Scientists temporarily attached a pig’s kidney to a human body and watched it begin to work, a small step in the decades-long quest to one day use animal organs for life-saving transplants.

Recently, pigs were the focus of research to solve the organ shortage. But, one hurdle is: The sugar found in the pig cells causes organ rejection. This kidney was obtained from an engineered animal with a genetic modification to reduce sugar levels and protect the immune system.

To observe the organ for two days, doctors attached it to large blood vessels that were outside of the deceased person’s body. The kidney did what it was supposed to do — filter waste and produce urine — and didn’t trigger rejection.

“It had absolutely normal function,” said Dr. Robert Montgomery, who led the surgical team last month at NYU Langone Health. “It didn’t have this immediate rejection that we have worried about.”

This research is “a significant step,” said Dr. Andrew Adams of the University of Minnesota Medical School, who was not part of the work. It will reassure patients, researchers and regulators “that we’re moving in the right direction.”

The dream of animal-to-human transplants — or xenotransplantation — goes back to the 17th century with stumbling attempts to use animal blood for transfusions. In the early 20th century surgeons attempted to transplant organs from baboons onto humans. This included Baby Fae who was an infant that died after being given a baboon heart for 21 days.

NYU Langone Health’s September 2021 photo shows a surgeon examining a pig kidney that was attached to the body a deceased recipient in order to determine if there are any signs of rejection. (Joe Carrotta/NYU Langone Health via AP
Source: Associated Press

Scientists tried to make the gap between species and race close to their natural habitat, but with no success, much controversy ensued.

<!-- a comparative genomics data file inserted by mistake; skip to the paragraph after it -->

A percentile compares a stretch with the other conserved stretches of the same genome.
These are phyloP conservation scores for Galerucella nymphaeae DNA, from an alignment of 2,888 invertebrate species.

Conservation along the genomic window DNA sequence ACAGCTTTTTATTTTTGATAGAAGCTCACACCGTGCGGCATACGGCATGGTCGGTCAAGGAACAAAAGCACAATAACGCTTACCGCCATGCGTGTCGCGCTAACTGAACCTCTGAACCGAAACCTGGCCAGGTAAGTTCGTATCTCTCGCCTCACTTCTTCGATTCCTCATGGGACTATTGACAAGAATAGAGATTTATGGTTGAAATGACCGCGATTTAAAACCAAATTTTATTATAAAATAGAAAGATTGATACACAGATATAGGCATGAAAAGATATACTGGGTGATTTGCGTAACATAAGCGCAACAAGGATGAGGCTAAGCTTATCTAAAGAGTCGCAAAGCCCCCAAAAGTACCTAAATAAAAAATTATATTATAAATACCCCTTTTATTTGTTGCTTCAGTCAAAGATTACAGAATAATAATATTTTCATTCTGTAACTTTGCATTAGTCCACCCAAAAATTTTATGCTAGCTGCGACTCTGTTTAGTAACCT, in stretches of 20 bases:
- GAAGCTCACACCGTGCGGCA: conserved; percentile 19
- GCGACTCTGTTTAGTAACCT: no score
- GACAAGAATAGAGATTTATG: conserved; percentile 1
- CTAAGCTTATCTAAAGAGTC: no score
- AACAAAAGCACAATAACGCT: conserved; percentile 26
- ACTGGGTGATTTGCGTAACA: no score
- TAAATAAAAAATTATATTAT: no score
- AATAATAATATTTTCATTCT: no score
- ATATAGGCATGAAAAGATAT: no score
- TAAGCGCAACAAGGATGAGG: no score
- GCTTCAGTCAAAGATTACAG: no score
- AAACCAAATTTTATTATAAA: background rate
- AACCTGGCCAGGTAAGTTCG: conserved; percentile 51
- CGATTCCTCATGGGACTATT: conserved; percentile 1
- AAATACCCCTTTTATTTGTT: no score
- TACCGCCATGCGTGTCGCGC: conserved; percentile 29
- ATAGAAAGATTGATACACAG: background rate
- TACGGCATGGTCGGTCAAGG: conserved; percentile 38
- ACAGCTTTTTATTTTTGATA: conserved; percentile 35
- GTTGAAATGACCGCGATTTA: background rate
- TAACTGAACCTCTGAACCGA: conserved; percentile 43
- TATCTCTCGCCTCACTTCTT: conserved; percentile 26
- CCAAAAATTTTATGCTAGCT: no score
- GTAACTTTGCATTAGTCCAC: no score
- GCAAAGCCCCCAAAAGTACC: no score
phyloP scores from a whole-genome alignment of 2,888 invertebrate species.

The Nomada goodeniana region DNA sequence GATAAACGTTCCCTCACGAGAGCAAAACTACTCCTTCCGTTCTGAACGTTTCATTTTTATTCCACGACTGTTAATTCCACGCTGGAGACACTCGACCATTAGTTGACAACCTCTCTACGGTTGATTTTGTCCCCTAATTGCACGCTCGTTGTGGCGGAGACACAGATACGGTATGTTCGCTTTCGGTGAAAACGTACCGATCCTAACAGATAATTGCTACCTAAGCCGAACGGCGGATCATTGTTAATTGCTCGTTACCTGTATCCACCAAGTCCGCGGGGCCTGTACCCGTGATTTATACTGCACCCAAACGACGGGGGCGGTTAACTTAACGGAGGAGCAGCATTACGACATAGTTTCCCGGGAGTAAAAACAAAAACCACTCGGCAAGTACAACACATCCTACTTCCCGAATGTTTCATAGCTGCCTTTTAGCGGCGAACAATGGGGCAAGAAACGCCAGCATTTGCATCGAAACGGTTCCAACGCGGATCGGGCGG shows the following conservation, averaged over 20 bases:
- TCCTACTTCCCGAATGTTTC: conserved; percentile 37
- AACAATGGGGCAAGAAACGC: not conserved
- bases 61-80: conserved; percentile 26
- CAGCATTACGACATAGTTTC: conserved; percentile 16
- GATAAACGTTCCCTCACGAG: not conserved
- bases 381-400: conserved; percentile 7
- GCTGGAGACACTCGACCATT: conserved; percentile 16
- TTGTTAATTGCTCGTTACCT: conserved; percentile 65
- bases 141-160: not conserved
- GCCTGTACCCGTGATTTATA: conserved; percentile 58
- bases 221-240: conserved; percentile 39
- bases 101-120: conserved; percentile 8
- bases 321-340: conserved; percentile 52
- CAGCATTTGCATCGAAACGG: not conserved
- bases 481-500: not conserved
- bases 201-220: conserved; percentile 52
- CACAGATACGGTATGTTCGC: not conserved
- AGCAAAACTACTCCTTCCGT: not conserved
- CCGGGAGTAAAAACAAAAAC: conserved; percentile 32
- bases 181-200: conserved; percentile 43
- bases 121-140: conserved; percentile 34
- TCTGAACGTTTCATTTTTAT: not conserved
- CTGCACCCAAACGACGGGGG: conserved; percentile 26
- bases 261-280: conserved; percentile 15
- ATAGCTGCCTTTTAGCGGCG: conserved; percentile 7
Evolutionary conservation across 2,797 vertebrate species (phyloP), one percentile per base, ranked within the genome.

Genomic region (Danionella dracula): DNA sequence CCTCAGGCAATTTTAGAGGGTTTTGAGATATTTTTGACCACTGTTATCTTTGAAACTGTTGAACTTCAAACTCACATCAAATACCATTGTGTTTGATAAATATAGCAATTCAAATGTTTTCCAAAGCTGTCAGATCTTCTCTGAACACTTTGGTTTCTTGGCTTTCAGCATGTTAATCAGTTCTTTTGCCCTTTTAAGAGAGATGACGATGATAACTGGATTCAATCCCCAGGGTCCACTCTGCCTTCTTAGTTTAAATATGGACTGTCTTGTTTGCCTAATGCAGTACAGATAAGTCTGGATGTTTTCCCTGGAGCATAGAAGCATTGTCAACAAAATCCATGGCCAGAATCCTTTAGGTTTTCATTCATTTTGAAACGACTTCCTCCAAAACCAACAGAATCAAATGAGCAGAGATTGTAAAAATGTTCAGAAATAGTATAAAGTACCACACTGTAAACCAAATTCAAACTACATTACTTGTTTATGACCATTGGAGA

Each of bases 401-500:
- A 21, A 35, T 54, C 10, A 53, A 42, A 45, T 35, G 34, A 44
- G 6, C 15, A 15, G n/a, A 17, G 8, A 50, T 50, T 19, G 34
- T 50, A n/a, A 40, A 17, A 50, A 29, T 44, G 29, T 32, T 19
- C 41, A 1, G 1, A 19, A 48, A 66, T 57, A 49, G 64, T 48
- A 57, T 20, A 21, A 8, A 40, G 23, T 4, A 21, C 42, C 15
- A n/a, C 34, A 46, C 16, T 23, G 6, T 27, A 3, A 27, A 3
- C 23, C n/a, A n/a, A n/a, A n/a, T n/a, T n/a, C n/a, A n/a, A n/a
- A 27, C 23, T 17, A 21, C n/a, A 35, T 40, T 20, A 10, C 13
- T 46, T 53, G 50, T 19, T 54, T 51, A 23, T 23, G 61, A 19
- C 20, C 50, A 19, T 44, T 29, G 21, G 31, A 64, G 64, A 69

The advantages of pigs over monkeys, apes are numerous. Pigs are bred for their food and organs can be used for them. This means that there is less ethical concern. Large litter sizes, shorter gestation times and comparable organs to human beings make pigs a popular choice.

The use of pig heart valves in human beings has been successful for years. Heparin, a blood thinner made from pig intestinal juices is also derived. For burns, pig skin grafts can be used. Chinese surgeons also use pig corneas for sight restoration.

In the NYU case, researchers kept a deceased woman’s body going on a ventilator after her family agreed to the experiment. The woman had wished to donate her organs, but they weren’t suitable for traditional donation.

The family felt “there was a possibility that some good could come from this gift,” Montgomery said.

Montgomery received an organ transplant from his donor three years back. It was a human heart that he had donated to him with hepatitis C. Montgomery said he would take any organ. “I was one of those people lying in an ICU waiting and not knowing whether an organ was going to come in time,” he said.

Numerous biotech firms are working on developing suitable pig organs that can be transplanted to alleviate the shortage of human organs. Over 90,000. Americans have a right to a kidney transplant. Every day, 12 die while waiting.

Revivicor is now a profitable subsidiary of United Therapeutics. This company engineered the 100-strong herd at an Iowa facility.

Alpha-gal is a sugar that triggers an attack by the immune system in the pigs.

December saw the Food and Drug Administration approved the gene alterationRevivicor Pigs are considered safe for humans to eat and use as medicine.

The FDA however stated that the FDA would require developers to provide additional documentation before transplanting pig organs into humans.

“This is an important step forward in realizing the promise of xenotransplantation, which will save thousands of lives each year in the not-too-distant future,” said United Therapeutics CEO Martine Rothblatt in a statement.

Experts say tests on nonhuman primates and last month’s experiment with a human body pave the way for the first experimental pig kidney or heart transplants in living people in the next several years.

While raising pigs as organ donors may seem wrong for some, it could become acceptable in the future if there are concerns about animal welfare. Karen Maschke is a research scholar at Hastings Center and will be helping to develop ethical guidelines and policies to guide the first clinical trials with a grant from National Institutes of Health.

“The other issue is going to be: Should we be doing this just because we can?” Maschke said.

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The Associated Press Health and Science Department receives support from the Howard Hughes Medical Institute’s Department of Science Education. All content is the sole responsibility of the Associated Press.

Source: HuffPost.com.

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